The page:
EPA Proposes New Air Pollution Standards for Chemical and Polymer Plants
Federal environmental regulators seek to reduce emissions of toxic chemicals by more than 6,000 tons per year, a move they say could reduce the number of cancers in surrounding communities by 96%.
On April 6, the U.S. Environmental Protection Agency (EPA) proposed new chemical and polymer manufacturing plant standards (PDF) which aim to reduce the release of toxic air pollutants.
The new proposal stems from the Biden Administration’s commitment to ensuring environmental protections for the public and ending cancer, as part of the Cancer Moonshot plan. The EPA indicates its goal is to cut toxic pollution emissions, specifically ethylene oxide and chloroprene, by 6,000 tons per year.
Air Pollution from Chemical Manufacturing Plants
Manufacturing plants affected by the ruling make synthetic organic chemicals, including polymers that are used to produce items like neoprene, a rubber found in wetsuits, adhesives and other products.
However, research indicates chemical manufacturing increases the level of pollutants in the air, including metals, sulfurs, and other particulate matter which is especially harmful to human health.
The plants also release benzene, 1,3-butadiene, ethylene dichloride, and vinyl chloride.
Reductions in Key Air Pollutants Sought
The proposal calls for the reduction of emissions from nearly 80 chemicals, because of the widespread health effects they can cause. The EPA estimates the reductions in toxic chemicals would reduce ethylene oxide emissions by 58 tons per year, and chloroprene emissions by 14 tons per year. It would also reduce smog-forming volatile organic compounds (VOCs) by more than 23,000 tons per year.
This level of air pollution reduction could reduce the number of people diagnosed with cancer and lower the number of people facing an elevated cancer risk by 96%, especially among communities surrounding chemical plants.
“For generations, our most vulnerable communities have unjustly borne the burden of breathing unsafe, polluted air,” said EPA Administrator Michael S. Regan. “Every child in this country deserves clean air to breathe, and EPA will use every available tool to make that vision a reality.”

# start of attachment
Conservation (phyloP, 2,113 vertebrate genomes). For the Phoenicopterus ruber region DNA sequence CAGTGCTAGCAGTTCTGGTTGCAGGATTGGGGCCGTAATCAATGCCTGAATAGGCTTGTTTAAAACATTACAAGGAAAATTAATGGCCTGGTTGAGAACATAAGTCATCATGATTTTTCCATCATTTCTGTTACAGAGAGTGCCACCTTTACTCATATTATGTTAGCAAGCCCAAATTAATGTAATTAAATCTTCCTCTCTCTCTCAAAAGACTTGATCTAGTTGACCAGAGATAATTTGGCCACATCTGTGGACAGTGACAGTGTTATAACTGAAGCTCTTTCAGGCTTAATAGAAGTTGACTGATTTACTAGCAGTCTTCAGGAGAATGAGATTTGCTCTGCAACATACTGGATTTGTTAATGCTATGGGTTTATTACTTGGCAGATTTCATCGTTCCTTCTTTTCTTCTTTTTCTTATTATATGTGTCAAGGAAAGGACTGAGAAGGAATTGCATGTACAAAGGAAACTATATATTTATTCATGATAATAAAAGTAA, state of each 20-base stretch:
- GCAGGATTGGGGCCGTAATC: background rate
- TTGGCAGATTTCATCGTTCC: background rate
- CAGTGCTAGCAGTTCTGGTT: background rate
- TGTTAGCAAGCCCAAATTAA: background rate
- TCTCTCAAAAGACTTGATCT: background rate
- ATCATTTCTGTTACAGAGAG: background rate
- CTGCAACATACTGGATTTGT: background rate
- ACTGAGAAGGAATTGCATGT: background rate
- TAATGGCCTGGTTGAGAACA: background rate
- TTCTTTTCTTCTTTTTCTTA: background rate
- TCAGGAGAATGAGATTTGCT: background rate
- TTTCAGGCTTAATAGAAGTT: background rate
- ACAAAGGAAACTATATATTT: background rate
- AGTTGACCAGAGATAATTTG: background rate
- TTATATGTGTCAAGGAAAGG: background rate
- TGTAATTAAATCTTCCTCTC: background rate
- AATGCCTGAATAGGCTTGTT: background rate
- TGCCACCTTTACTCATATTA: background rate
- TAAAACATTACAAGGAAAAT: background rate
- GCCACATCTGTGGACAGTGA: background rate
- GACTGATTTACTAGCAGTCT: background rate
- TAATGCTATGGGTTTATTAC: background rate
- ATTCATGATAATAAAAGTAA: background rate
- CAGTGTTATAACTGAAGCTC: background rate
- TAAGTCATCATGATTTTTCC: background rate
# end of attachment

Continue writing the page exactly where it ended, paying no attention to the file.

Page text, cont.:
The chemical plants would be required to monitor air pollution levels entering the air at the fence line of the facility. If levels increased beyond threshold limits, the plant would be required to find the source and make repairs to maintain reduced air pollution levels. Threshold requirements would vary based on the chemical.
The EPA made the announcement in an area of Louisiana referred to as cancer alley. The region is home to more than 150 chemical plants built in an 85-mile area between New Orleans and Baton Rouge. The area is plagued by a high number of cancer diagnoses.
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In 2010, a community in that area, St. John the Baptist Parish, had the highest cancer rate in the country. Today the cancer risk in that area is seven times higher than the national average.
Air pollution is not only linked to conditions like asthma and bronchitis but also myriad health concerns ranging from cardiovascular disease to a number of cancers, including lymphoma, leukemia, breast cancer, and liver cancer. The EPA classified chloroprene as a likely human carcinogen in 2010 but didn’t issue warnings to Louisiana about the dangers until 2016.
The EPA will accept written comments on the rule once it’s been published in the public register. It will hold a public hearing to allow public comment. After reviewing comments, the agency plans to finalize the rule by Spring 2024.
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